Skipping across the pond to The Lancet, Huxley et al outlined the effects of smoking in a prospective study of 1.2 million women in the United Kingdom. Smoking prevalence in young women did not peak until the 1960s so prior studies may have underestimated its impact. The researchers found that smokers had three times the 12-year mortality rate (adjusted mortality ratio of 2.76, 95% confidence interval 2.71-2.81) and about 10 fewer years of life expectancy as compared with women who had never smoked. 23 of the 30 most common causes of death – particularly lung cancer, heart disease, and strokes – were significantly increased in smokers. Encouragingly, though, women who quit smoking by age 40 avoided 90 percent of the excess mortality caused by smoking and women who quit by age 30 avoided 97 percent. This suggests that, as with men, smoking is harmful, but kicking the habit can reverse much of that harm.
Here are a few other interesting reads from this week:
1. Kaner E, et al. Effectiveness of screening and brief alcohol intervention in primary care (SIPS trial): pragmatic cluster randomised controlled trial. BMJ 2013; 346;e8501. http://www.bmj.com/content/346/bmj.e8501
This study found that there was no significant difference after six and twelve months on Alcohol Use Disorders Identification Test (AUDIT) scores whether individuals who had initially screened positive were provided with a written leaflet only, five minutes of structured advice, or 20 minutes of lifestyle counseling. Perhaps less is more.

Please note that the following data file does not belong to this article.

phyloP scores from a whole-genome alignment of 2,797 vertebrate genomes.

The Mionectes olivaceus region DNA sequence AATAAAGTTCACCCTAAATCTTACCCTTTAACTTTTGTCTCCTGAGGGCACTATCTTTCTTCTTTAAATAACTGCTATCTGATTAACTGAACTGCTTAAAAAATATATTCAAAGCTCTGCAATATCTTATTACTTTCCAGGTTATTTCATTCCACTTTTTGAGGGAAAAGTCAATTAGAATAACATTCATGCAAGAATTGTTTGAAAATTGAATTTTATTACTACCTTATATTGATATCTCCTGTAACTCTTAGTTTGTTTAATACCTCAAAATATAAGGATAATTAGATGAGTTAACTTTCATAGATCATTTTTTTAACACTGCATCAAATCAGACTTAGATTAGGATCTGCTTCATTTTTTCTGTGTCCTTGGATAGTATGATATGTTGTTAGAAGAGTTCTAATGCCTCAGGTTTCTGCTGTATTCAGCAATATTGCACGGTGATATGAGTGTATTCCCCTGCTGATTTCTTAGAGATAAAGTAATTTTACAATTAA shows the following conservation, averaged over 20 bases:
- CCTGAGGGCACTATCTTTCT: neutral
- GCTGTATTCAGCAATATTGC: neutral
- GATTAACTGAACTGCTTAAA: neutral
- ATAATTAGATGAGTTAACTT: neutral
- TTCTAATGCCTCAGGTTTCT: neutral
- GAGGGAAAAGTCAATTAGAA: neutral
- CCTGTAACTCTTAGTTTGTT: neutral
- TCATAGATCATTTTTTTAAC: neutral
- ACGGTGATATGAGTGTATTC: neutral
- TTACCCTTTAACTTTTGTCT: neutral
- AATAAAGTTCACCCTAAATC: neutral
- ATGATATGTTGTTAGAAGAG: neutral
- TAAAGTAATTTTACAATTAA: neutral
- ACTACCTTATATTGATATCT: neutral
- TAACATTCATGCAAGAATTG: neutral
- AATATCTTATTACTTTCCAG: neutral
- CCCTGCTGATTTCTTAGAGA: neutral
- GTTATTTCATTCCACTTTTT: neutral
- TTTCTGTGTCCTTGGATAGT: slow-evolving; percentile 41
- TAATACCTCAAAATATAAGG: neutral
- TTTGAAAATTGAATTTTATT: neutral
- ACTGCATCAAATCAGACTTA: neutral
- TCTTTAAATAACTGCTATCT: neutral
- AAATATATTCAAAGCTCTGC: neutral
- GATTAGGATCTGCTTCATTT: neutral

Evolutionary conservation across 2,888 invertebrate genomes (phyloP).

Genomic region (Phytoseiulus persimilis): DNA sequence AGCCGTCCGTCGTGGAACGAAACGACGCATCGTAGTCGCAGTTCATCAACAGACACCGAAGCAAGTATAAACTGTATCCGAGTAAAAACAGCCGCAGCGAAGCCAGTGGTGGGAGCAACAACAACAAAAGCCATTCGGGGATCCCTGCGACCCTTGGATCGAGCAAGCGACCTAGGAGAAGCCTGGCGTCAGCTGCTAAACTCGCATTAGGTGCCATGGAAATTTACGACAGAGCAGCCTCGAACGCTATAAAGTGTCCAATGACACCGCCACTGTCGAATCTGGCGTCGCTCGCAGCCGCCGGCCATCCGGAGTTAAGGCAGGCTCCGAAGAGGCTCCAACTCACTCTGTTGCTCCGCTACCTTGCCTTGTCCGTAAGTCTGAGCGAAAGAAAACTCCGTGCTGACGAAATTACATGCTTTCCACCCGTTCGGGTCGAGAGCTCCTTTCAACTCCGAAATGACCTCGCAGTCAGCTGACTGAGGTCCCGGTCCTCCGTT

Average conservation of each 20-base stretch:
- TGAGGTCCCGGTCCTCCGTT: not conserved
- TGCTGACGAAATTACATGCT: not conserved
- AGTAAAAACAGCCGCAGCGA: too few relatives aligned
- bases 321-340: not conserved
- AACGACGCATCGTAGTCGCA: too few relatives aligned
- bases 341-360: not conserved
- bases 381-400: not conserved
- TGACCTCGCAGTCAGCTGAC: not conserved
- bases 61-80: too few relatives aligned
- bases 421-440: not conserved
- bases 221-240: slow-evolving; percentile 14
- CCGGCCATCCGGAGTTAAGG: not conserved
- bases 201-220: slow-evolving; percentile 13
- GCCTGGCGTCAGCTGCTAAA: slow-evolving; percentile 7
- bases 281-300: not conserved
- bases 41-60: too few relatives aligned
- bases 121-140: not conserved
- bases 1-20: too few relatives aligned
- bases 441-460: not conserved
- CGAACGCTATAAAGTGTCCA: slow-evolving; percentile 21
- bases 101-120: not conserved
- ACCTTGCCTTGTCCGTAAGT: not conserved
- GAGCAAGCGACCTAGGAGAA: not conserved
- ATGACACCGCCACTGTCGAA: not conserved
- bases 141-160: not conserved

2. Buse JB, et al. Exenatide once weekly versus liraglutide once daily in patients with type 2 diabetes (DURATION-6): a randomised, open-label study. The Lancet 2013; 381(9861):117-124. http://www.thelancet.com/journals/lancet/article/PIIS0140-6736(12)61267-7/fulltext
This open-label, randomized parallel group study comparing two glucagon-like peptide receptor (GLP-1) agonists found that although both improved glycemic control, once weekly exenatide was inferior to once daily liraglutide in terms of lowering HbA1c, though exenatide was associated with fever adverse events.
3. Rong Y, et al. Egg consumption and risk of coronary heart disease and stroke: dose-response meta-analysis of prospective cohort studies. BMJ 2013; 342: e8539. http://dx.doi.org/10.1136/bmj.e8539
Up to one egg per day was not associated with an increased risk of coronary heart disease or stroke in this dose-response meta-analysis.
Dr. Elizabeth Hammer is a 2nd-year resident at NYU Langone Medical Center
Peer reviewed by Todd Cutler, Associate Editor, Clinical Correlations
Jonsson T, et al. Variant of TREM2 associated with risk of Alzheimer’s disease. N Engl J Med 2013; 368(2):107-116. http://www.nejm.org/doi/full/10.1056/NEJMoa1211103
Guerreiro R, et al. TREM2 variants in Alzheimer’s disease. N Engl J Med 368(2):117-127. http://www.nejm.org/doi/full/10.1056/NEJMoa1211851
McAlindon T, et al. Effect of vitamin D supplementation on progression of knee pain and cartilage volume loss in patients with symptomatic osteoarthritis: a randomized controlled trial. JAMA 2013; 302(2):155-162. http://jama.jamanetwork.com/article.aspx?articleid=1556148
Huxley R, et al. Full hazards of smoking and benefits of stopping for women. The Lancet 2013; 381(9861):96-98. http://www.thelancet.com/journals/lancet/article/PIIS0140-6736(12)61720-6/fulltext